The construction of a traditional Japanese hanging scroll
Chinese/Japanese Mounting Smoothing
brush range. These are used dry on the top layer of freshly stuck down
paper, that backs a painting or scroll. The wide brush smoothes the
paper giving just the right pressure to flatten the glued paper onto its
base sheet-obtainable from
Please note that where there are older restorations, repairs done before we remount the scroll, these are usually done using rice paper and when we reback the picture these older repairs can sometimes show up as lighter areas on the scroll. If we are able to identify these before we start we will stop and let you know about these before we proceed Otherwise they might just appear after we reback the painting. Rebacking gives the scroll strength .
Terminology of Scrolls:
A kakemono (掛物?, "hanging"), more commonly referred to as a kakejiku (掛軸?, "hung scroll"), is a Japanese scroll painting or calligraphy mounted usually with silk fabric edges on a flexible backing, so that it can be rolled for storage.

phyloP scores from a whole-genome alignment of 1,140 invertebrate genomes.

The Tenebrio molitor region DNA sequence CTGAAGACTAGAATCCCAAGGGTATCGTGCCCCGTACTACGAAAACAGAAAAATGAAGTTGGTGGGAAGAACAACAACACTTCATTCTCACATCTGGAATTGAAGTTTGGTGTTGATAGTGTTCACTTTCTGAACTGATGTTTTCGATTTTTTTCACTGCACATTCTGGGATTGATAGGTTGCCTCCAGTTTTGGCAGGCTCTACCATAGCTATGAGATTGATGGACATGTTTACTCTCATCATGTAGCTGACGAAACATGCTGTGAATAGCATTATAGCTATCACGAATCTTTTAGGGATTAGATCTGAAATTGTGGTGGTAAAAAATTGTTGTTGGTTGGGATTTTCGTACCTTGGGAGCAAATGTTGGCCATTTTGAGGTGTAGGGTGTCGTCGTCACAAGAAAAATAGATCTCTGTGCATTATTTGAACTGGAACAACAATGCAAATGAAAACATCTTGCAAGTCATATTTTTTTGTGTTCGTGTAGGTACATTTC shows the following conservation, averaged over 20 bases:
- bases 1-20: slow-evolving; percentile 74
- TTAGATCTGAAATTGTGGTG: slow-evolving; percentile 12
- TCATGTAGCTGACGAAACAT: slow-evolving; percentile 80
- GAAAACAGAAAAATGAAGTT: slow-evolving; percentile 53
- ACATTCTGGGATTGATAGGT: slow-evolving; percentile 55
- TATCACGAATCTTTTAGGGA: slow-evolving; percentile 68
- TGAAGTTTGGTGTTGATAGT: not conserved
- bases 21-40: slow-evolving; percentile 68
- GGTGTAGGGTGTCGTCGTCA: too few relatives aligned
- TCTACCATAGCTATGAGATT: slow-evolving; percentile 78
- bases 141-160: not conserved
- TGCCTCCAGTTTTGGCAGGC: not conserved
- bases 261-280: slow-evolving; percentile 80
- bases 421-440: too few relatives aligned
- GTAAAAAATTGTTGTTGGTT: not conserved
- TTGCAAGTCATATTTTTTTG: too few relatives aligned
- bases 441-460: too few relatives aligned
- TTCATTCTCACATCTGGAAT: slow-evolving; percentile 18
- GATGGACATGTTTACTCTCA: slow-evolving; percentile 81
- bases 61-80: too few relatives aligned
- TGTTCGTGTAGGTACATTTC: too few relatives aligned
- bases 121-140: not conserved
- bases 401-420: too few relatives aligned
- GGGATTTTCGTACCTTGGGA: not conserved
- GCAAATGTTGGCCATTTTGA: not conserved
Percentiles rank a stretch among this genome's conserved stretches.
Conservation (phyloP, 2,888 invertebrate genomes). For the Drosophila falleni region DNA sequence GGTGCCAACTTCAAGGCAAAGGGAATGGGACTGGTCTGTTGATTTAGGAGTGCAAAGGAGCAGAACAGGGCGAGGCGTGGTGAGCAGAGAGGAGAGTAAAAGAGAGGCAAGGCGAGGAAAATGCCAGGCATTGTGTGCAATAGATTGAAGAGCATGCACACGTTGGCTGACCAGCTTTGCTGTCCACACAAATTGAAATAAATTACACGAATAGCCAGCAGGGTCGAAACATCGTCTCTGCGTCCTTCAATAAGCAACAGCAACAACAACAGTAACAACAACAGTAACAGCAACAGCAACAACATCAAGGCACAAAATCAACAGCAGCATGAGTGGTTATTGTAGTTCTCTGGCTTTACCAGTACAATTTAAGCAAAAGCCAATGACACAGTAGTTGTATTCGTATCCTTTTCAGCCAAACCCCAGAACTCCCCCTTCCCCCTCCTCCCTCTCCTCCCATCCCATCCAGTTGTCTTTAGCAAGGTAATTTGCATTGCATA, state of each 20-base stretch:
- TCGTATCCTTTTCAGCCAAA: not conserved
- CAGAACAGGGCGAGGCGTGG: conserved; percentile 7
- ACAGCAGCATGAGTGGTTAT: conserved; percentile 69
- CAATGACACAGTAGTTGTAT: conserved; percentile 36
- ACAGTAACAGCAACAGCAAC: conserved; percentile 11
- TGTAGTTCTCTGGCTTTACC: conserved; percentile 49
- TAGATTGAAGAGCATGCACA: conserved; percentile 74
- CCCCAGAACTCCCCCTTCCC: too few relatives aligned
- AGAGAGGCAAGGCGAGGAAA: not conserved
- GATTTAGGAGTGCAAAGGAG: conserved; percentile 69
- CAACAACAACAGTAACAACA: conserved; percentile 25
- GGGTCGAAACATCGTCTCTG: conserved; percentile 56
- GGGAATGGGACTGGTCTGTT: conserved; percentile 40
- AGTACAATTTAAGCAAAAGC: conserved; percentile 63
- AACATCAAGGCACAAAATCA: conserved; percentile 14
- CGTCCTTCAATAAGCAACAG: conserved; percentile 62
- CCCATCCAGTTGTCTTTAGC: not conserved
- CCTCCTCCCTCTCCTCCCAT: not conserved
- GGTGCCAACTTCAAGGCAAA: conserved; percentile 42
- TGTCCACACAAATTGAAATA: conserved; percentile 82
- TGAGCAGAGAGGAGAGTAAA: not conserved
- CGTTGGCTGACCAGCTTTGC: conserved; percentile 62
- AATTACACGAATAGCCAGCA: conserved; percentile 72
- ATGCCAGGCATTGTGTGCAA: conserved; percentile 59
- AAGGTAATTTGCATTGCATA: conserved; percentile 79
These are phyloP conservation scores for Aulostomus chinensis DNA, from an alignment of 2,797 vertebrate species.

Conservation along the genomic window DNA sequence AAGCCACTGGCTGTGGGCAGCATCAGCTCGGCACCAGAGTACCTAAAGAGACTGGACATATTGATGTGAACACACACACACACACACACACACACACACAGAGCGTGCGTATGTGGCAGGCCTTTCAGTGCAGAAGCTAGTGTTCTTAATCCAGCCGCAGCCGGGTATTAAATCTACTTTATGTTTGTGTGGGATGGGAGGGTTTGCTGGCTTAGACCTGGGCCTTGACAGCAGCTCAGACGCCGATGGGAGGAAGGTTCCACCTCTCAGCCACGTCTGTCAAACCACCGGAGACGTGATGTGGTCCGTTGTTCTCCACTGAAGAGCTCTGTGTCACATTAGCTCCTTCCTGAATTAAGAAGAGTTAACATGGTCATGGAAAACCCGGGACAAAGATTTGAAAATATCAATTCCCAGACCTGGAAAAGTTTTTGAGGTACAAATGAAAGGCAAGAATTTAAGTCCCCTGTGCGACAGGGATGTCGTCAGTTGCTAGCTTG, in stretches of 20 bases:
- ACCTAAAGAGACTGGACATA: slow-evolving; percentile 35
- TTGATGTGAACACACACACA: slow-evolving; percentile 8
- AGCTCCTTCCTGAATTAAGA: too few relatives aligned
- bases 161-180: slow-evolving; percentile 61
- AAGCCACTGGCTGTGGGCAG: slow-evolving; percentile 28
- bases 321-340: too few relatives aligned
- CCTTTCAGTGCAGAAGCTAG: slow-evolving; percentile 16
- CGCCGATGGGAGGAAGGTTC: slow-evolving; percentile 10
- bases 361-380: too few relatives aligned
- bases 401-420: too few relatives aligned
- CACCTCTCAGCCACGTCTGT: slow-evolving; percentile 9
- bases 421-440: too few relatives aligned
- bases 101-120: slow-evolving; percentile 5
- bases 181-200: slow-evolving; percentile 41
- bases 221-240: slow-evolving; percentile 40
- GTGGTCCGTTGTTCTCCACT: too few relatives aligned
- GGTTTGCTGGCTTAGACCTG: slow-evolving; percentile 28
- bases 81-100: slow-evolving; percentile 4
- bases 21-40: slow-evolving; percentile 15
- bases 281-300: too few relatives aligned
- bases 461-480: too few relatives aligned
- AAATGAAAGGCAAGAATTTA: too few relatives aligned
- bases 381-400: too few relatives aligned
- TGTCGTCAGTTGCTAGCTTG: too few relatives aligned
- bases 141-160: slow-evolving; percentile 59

As opposed to *Makimono, which are meant to be unrolled laterally on a flat surface, like a written scroll (Torah etc) and these are usually long story scrolls that are unrolled to sometimes a great length. I have even seen one at over 35 feet. *A Makimono (jpn. 巻物) is a Japanese hand scroll, an ink-and-brush painting or calligraphy which is supposed to be held in the hand and unrolls horizontally. Makimono were taken to scenic places to enjoy them in a beautiful surrounding, and stored away when home. They were also given as gifts.
However, a kakemono is intended to be hung against a wall as part of the interior decoration of a room. It is traditionally displayed in the tokonoma alcove of a room especially designed for the display of prized objects. When displayed in a chashitsu, or teahouse for the traditional tea ceremony, the choice of the kakemono and its complementary flower arrangement help set the spiritual mood of the ceremony. Often the kakemonoused for this will bear calligraphy of a Zen phrase in the hand of a distinguished Zen master.
In Bonsai , a bonsai is placed on a table or a slab in a Tokonoma with an accent planting or object to one side and the scroll in a position to form a triangle behind. Each, scroll and object/accent plant, is designed to harmonise with the Bonsai.
In contrast to the Makimono, Kakemono is a painting that unrolls vertically and hangs in a recess in a traditional Japanese house or in a teahouse.